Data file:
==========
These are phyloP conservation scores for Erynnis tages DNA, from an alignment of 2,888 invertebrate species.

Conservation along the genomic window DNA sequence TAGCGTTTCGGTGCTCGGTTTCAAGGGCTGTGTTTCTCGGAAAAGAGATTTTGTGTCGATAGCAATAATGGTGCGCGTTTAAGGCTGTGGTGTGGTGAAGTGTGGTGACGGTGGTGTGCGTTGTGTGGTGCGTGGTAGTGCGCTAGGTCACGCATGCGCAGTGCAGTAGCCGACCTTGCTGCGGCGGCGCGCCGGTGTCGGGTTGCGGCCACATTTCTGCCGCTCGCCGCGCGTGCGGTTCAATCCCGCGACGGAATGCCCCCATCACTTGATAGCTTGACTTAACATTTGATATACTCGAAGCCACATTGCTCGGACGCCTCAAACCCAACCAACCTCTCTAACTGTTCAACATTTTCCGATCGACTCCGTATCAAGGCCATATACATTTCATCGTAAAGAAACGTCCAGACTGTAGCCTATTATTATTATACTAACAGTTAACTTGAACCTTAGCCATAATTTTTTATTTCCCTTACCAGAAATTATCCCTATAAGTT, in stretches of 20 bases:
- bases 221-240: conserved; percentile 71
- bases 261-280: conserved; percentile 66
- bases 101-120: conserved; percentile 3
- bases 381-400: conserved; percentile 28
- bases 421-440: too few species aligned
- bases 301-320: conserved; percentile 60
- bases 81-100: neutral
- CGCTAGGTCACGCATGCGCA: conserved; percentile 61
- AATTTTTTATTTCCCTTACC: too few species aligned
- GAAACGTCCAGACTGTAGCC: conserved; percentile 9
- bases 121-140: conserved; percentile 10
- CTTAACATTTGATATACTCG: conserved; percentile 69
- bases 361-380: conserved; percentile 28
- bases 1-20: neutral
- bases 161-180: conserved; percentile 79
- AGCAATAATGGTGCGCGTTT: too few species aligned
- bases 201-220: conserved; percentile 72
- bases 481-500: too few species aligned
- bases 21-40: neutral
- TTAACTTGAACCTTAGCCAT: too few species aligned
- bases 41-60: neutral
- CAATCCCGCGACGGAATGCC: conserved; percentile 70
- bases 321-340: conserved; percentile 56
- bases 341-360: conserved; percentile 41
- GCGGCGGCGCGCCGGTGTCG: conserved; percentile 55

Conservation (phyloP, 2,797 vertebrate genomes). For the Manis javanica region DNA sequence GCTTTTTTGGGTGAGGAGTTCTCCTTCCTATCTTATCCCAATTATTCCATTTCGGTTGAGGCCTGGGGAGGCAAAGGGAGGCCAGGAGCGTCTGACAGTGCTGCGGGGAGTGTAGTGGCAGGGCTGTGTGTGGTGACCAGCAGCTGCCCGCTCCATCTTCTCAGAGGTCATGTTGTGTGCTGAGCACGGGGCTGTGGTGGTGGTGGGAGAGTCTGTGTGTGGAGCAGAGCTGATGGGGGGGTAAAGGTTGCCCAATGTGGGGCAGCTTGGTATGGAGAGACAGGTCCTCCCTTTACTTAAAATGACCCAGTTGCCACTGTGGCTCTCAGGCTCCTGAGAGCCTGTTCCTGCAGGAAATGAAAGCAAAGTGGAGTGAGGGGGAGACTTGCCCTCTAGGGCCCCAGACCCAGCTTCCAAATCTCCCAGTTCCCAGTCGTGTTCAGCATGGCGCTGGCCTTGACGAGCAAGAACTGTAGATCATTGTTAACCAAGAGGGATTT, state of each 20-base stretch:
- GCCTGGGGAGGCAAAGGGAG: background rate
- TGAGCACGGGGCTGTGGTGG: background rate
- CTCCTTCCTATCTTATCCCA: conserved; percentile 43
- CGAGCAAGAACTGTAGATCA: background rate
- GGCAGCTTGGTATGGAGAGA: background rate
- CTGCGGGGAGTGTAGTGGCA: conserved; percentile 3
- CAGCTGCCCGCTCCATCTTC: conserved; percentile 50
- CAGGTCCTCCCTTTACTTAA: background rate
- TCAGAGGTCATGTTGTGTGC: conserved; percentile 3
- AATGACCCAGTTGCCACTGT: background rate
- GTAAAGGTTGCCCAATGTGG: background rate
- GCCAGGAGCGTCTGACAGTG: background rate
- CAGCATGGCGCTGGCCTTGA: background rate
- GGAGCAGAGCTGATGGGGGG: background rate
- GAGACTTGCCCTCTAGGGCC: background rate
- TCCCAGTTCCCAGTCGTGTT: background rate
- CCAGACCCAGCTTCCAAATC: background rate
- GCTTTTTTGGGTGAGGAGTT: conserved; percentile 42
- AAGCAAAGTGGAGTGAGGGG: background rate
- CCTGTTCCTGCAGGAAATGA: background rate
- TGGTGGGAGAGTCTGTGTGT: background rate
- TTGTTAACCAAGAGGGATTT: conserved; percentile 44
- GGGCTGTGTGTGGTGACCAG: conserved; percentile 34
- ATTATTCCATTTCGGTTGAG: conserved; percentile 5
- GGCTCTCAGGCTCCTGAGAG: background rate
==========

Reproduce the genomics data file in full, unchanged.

These are phyloP conservation scores for Erynnis tages DNA, from an alignment of 2,888 invertebrate species.

Conservation along the genomic window DNA sequence TAGCGTTTCGGTGCTCGGTTTCAAGGGCTGTGTTTCTCGGAAAAGAGATTTTGTGTCGATAGCAATAATGGTGCGCGTTTAAGGCTGTGGTGTGGTGAAGTGTGGTGACGGTGGTGTGCGTTGTGTGGTGCGTGGTAGTGCGCTAGGTCACGCATGCGCAGTGCAGTAGCCGACCTTGCTGCGGCGGCGCGCCGGTGTCGGGTTGCGGCCACATTTCTGCCGCTCGCCGCGCGTGCGGTTCAATCCCGCGACGGAATGCCCCCATCACTTGATAGCTTGACTTAACATTTGATATACTCGAAGCCACATTGCTCGGACGCCTCAAACCCAACCAACCTCTCTAACTGTTCAACATTTTCCGATCGACTCCGTATCAAGGCCATATACATTTCATCGTAAAGAAACGTCCAGACTGTAGCCTATTATTATTATACTAACAGTTAACTTGAACCTTAGCCATAATTTTTTATTTCCCTTACCAGAAATTATCCCTATAAGTT, in stretches of 20 bases:
- bases 221-240: conserved; percentile 71
- bases 261-280: conserved; percentile 66
- bases 101-120: conserved; percentile 3
- bases 381-400: conserved; percentile 28
- bases 421-440: too few species aligned
- bases 301-320: conserved; percentile 60
- bases 81-100: neutral
- CGCTAGGTCACGCATGCGCA: conserved; percentile 61
- AATTTTTTATTTCCCTTACC: too few species aligned
- GAAACGTCCAGACTGTAGCC: conserved; percentile 9
- bases 121-140: conserved; percentile 10
- CTTAACATTTGATATACTCG: conserved; percentile 69
- bases 361-380: conserved; percentile 28
- bases 1-20: neutral
- bases 161-180: conserved; percentile 79
- AGCAATAATGGTGCGCGTTT: too few species aligned
- bases 201-220: conserved; percentile 72
- bases 481-500: too few species aligned
- bases 21-40: neutral
- TTAACTTGAACCTTAGCCAT: too few species aligned
- bases 41-60: neutral
- CAATCCCGCGACGGAATGCC: conserved; percentile 70
- bases 321-340: conserved; percentile 56
- bases 341-360: conserved; percentile 41
- GCGGCGGCGCGCCGGTGTCG: conserved; percentile 55

Conservation (phyloP, 2,797 vertebrate genomes). For the Manis javanica region DNA sequence GCTTTTTTGGGTGAGGAGTTCTCCTTCCTATCTTATCCCAATTATTCCATTTCGGTTGAGGCCTGGGGAGGCAAAGGGAGGCCAGGAGCGTCTGACAGTGCTGCGGGGAGTGTAGTGGCAGGGCTGTGTGTGGTGACCAGCAGCTGCCCGCTCCATCTTCTCAGAGGTCATGTTGTGTGCTGAGCACGGGGCTGTGGTGGTGGTGGGAGAGTCTGTGTGTGGAGCAGAGCTGATGGGGGGGTAAAGGTTGCCCAATGTGGGGCAGCTTGGTATGGAGAGACAGGTCCTCCCTTTACTTAAAATGACCCAGTTGCCACTGTGGCTCTCAGGCTCCTGAGAGCCTGTTCCTGCAGGAAATGAAAGCAAAGTGGAGTGAGGGGGAGACTTGCCCTCTAGGGCCCCAGACCCAGCTTCCAAATCTCCCAGTTCCCAGTCGTGTTCAGCATGGCGCTGGCCTTGACGAGCAAGAACTGTAGATCATTGTTAACCAAGAGGGATTT, state of each 20-base stretch:
- GCCTGGGGAGGCAAAGGGAG: background rate
- TGAGCACGGGGCTGTGGTGG: background rate
- CTCCTTCCTATCTTATCCCA: conserved; percentile 43
- CGAGCAAGAACTGTAGATCA: background rate
- GGCAGCTTGGTATGGAGAGA: background rate
- CTGCGGGGAGTGTAGTGGCA: conserved; percentile 3
- CAGCTGCCCGCTCCATCTTC: conserved; percentile 50
- CAGGTCCTCCCTTTACTTAA: background rate
- TCAGAGGTCATGTTGTGTGC: conserved; percentile 3
- AATGACCCAGTTGCCACTGT: background rate
- GTAAAGGTTGCCCAATGTGG: background rate
- GCCAGGAGCGTCTGACAGTG: background rate
- CAGCATGGCGCTGGCCTTGA: background rate
- GGAGCAGAGCTGATGGGGGG: background rate
- GAGACTTGCCCTCTAGGGCC: background rate
- TCCCAGTTCCCAGTCGTGTT: background rate
- CCAGACCCAGCTTCCAAATC: background rate
- GCTTTTTTGGGTGAGGAGTT: conserved; percentile 42
- AAGCAAAGTGGAGTGAGGGG: background rate
- CCTGTTCCTGCAGGAAATGA: background rate
- TGGTGGGAGAGTCTGTGTGT: background rate
- TTGTTAACCAAGAGGGATTT: conserved; percentile 44
- GGGCTGTGTGTGGTGACCAG: conserved; percentile 34
- ATTATTCCATTTCGGTTGAG: conserved; percentile 5
- GGCTCTCAGGCTCCTGAGAG: background rate